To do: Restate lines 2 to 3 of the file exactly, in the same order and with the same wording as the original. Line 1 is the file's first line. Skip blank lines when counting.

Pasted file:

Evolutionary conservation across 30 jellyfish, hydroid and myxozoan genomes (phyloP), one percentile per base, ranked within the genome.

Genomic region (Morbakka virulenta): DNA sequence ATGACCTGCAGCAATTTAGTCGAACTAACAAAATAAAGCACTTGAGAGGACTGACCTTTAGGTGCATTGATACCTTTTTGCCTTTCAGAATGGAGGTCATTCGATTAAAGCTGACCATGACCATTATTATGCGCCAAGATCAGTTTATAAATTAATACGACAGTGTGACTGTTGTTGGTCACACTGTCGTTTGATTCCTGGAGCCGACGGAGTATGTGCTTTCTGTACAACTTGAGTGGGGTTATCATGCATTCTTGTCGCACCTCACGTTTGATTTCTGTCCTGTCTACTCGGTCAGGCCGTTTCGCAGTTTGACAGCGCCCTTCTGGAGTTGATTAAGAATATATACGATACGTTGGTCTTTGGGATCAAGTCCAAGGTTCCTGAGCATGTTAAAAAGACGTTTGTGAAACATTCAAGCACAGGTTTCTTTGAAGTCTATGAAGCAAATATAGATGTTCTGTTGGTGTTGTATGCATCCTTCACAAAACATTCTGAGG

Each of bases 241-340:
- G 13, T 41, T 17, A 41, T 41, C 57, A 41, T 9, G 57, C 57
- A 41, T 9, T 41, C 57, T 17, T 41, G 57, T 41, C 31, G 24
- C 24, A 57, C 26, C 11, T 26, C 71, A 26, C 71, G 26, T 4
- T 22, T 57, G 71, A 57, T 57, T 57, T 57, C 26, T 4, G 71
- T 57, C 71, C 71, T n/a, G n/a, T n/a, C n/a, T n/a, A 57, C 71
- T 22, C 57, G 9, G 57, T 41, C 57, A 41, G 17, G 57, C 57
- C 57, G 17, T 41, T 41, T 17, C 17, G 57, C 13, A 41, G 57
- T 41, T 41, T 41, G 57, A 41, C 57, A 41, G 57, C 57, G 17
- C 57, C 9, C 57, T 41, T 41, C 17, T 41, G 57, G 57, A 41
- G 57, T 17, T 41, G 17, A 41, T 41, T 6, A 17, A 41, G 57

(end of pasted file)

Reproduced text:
Genomic region (Morbakka virulenta): DNA sequence ATGACCTGCAGCAATTTAGTCGAACTAACAAAATAAAGCACTTGAGAGGACTGACCTTTAGGTGCATTGATACCTTTTTGCCTTTCAGAATGGAGGTCATTCGATTAAAGCTGACCATGACCATTATTATGCGCCAAGATCAGTTTATAAATTAATACGACAGTGTGACTGTTGTTGGTCACACTGTCGTTTGATTCCTGGAGCCGACGGAGTATGTGCTTTCTGTACAACTTGAGTGGGGTTATCATGCATTCTTGTCGCACCTCACGTTTGATTTCTGTCCTGTCTACTCGGTCAGGCCGTTTCGCAGTTTGACAGCGCCCTTCTGGAGTTGATTAAGAATATATACGATACGTTGGTCTTTGGGATCAAGTCCAAGGTTCCTGAGCATGTTAAAAAGACGTTTGTGAAACATTCAAGCACAGGTTTCTTTGAAGTCTATGAAGCAAATATAGATGTTCTGTTGGTGTTGTATGCATCCTTCACAAAACATTCTGAGG

Each of bases 241-340: